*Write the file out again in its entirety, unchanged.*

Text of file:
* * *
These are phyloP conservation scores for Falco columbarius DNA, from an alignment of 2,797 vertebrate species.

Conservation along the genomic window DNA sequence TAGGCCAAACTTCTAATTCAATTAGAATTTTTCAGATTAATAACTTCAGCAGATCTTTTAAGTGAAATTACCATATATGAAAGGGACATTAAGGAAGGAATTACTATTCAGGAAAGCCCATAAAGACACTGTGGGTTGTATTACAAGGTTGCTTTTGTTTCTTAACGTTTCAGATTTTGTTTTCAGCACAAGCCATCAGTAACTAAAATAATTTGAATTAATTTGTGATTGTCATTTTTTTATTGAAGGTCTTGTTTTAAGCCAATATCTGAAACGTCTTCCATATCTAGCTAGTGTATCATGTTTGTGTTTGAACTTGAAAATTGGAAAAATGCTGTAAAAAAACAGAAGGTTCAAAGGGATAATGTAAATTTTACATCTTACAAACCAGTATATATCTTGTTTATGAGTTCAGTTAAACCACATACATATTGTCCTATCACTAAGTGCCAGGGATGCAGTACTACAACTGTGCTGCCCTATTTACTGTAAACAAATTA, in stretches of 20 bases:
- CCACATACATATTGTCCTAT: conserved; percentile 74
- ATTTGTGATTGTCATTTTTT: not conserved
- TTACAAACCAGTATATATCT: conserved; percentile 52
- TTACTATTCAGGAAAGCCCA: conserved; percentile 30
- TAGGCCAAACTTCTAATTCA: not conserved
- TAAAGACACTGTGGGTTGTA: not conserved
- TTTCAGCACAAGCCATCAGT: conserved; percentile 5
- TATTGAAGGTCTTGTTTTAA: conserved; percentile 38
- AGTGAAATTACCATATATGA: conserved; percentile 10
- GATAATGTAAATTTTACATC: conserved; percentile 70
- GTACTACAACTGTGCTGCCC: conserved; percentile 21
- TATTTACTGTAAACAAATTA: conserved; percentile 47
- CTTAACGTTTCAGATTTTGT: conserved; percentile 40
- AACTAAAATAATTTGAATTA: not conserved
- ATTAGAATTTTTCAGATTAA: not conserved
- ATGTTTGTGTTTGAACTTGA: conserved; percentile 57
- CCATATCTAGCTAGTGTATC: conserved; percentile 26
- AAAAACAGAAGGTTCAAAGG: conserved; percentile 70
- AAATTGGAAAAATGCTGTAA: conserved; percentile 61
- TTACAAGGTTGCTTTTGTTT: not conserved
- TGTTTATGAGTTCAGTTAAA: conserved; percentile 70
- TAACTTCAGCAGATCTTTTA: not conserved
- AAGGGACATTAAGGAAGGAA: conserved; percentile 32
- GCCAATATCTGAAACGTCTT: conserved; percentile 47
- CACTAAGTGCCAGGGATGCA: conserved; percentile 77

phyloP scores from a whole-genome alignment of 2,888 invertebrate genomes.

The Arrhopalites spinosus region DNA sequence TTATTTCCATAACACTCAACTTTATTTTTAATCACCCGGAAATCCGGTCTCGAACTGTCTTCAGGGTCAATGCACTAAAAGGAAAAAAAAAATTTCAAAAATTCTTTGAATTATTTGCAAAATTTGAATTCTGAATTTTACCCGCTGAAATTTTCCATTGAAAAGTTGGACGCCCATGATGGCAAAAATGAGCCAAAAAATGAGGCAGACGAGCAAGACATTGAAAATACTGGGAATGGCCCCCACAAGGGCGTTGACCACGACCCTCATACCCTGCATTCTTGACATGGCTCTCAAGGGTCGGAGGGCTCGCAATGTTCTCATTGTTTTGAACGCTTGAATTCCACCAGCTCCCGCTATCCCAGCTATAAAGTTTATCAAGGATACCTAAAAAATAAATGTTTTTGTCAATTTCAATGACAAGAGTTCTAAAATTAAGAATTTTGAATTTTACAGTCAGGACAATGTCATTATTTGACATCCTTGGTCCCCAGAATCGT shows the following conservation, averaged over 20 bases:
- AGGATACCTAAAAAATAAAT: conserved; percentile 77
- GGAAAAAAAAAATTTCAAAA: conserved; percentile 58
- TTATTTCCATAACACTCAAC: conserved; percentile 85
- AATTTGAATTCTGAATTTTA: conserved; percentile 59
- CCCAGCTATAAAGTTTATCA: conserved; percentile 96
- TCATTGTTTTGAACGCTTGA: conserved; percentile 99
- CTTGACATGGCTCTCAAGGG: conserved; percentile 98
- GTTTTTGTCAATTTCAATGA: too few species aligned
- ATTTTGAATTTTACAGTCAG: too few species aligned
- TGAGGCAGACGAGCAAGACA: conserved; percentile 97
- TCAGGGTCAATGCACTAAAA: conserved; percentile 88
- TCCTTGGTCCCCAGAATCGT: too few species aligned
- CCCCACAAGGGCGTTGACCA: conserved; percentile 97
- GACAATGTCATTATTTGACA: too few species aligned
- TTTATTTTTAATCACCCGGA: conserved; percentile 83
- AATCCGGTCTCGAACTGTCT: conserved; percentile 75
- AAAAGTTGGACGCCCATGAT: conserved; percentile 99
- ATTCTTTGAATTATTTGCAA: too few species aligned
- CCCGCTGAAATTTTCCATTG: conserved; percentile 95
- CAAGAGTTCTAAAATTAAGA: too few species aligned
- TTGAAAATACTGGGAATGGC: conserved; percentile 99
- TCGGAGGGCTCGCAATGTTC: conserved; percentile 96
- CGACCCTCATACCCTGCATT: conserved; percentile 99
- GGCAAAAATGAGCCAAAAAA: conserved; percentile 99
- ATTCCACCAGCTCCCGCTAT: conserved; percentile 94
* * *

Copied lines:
These are phyloP conservation scores for Falco columbarius DNA, from an alignment of 2,797 vertebrate species.

Conservation along the genomic window DNA sequence TAGGCCAAACTTCTAATTCAATTAGAATTTTTCAGATTAATAACTTCAGCAGATCTTTTAAGTGAAATTACCATATATGAAAGGGACATTAAGGAAGGAATTACTATTCAGGAAAGCCCATAAAGACACTGTGGGTTGTATTACAAGGTTGCTTTTGTTTCTTAACGTTTCAGATTTTGTTTTCAGCACAAGCCATCAGTAACTAAAATAATTTGAATTAATTTGTGATTGTCATTTTTTTATTGAAGGTCTTGTTTTAAGCCAATATCTGAAACGTCTTCCATATCTAGCTAGTGTATCATGTTTGTGTTTGAACTTGAAAATTGGAAAAATGCTGTAAAAAAACAGAAGGTTCAAAGGGATAATGTAAATTTTACATCTTACAAACCAGTATATATCTTGTTTATGAGTTCAGTTAAACCACATACATATTGTCCTATCACTAAGTGCCAGGGATGCAGTACTACAACTGTGCTGCCCTATTTACTGTAAACAAATTA, in stretches of 20 bases:
- CCACATACATATTGTCCTAT: conserved; percentile 74
- ATTTGTGATTGTCATTTTTT: not conserved
- TTACAAACCAGTATATATCT: conserved; percentile 52
- TTACTATTCAGGAAAGCCCA: conserved; percentile 30
- TAGGCCAAACTTCTAATTCA: not conserved
- TAAAGACACTGTGGGTTGTA: not conserved
- TTTCAGCACAAGCCATCAGT: conserved; percentile 5
- TATTGAAGGTCTTGTTTTAA: conserved; percentile 38
- AGTGAAATTACCATATATGA: conserved; percentile 10
- GATAATGTAAATTTTACATC: conserved; percentile 70
- GTACTACAACTGTGCTGCCC: conserved; percentile 21
- TATTTACTGTAAACAAATTA: conserved; percentile 47
- CTTAACGTTTCAGATTTTGT: conserved; percentile 40
- AACTAAAATAATTTGAATTA: not conserved
- ATTAGAATTTTTCAGATTAA: not conserved
- ATGTTTGTGTTTGAACTTGA: conserved; percentile 57
- CCATATCTAGCTAGTGTATC: conserved; percentile 26
- AAAAACAGAAGGTTCAAAGG: conserved; percentile 70
- AAATTGGAAAAATGCTGTAA: conserved; percentile 61
- TTACAAGGTTGCTTTTGTTT: not conserved
- TGTTTATGAGTTCAGTTAAA: conserved; percentile 70
- TAACTTCAGCAGATCTTTTA: not conserved
- AAGGGACATTAAGGAAGGAA: conserved; percentile 32
- GCCAATATCTGAAACGTCTT: conserved; percentile 47
- CACTAAGTGCCAGGGATGCA: conserved; percentile 77

phyloP scores from a whole-genome alignment of 2,888 invertebrate genomes.

The Arrhopalites spinosus region DNA sequence TTATTTCCATAACACTCAACTTTATTTTTAATCACCCGGAAATCCGGTCTCGAACTGTCTTCAGGGTCAATGCACTAAAAGGAAAAAAAAAATTTCAAAAATTCTTTGAATTATTTGCAAAATTTGAATTCTGAATTTTACCCGCTGAAATTTTCCATTGAAAAGTTGGACGCCCATGATGGCAAAAATGAGCCAAAAAATGAGGCAGACGAGCAAGACATTGAAAATACTGGGAATGGCCCCCACAAGGGCGTTGACCACGACCCTCATACCCTGCATTCTTGACATGGCTCTCAAGGGTCGGAGGGCTCGCAATGTTCTCATTGTTTTGAACGCTTGAATTCCACCAGCTCCCGCTATCCCAGCTATAAAGTTTATCAAGGATACCTAAAAAATAAATGTTTTTGTCAATTTCAATGACAAGAGTTCTAAAATTAAGAATTTTGAATTTTACAGTCAGGACAATGTCATTATTTGACATCCTTGGTCCCCAGAATCGT shows the following conservation, averaged over 20 bases:
- AGGATACCTAAAAAATAAAT: conserved; percentile 77
- GGAAAAAAAAAATTTCAAAA: conserved; percentile 58
- TTATTTCCATAACACTCAAC: conserved; percentile 85
- AATTTGAATTCTGAATTTTA: conserved; percentile 59
- CCCAGCTATAAAGTTTATCA: conserved; percentile 96
- TCATTGTTTTGAACGCTTGA: conserved; percentile 99
- CTTGACATGGCTCTCAAGGG: conserved; percentile 98
- GTTTTTGTCAATTTCAATGA: too few species aligned
- ATTTTGAATTTTACAGTCAG: too few species aligned
- TGAGGCAGACGAGCAAGACA: conserved; percentile 97
- TCAGGGTCAATGCACTAAAA: conserved; percentile 88
- TCCTTGGTCCCCAGAATCGT: too few species aligned
- CCCCACAAGGGCGTTGACCA: conserved; percentile 97
- GACAATGTCATTATTTGACA: too few species aligned
- TTTATTTTTAATCACCCGGA: conserved; percentile 83
- AATCCGGTCTCGAACTGTCT: conserved; percentile 75
- AAAAGTTGGACGCCCATGAT: conserved; percentile 99
- ATTCTTTGAATTATTTGCAA: too few species aligned
- CCCGCTGAAATTTTCCATTG: conserved; percentile 95
- CAAGAGTTCTAAAATTAAGA: too few species aligned
- TTGAAAATACTGGGAATGGC: conserved; percentile 99
- TCGGAGGGCTCGCAATGTTC: conserved; percentile 96
- CGACCCTCATACCCTGCATT: conserved; percentile 99
- GGCAAAAATGAGCCAAAAAA: conserved; percentile 99
- ATTCCACCAGCTCCCGCTAT: conserved; percentile 94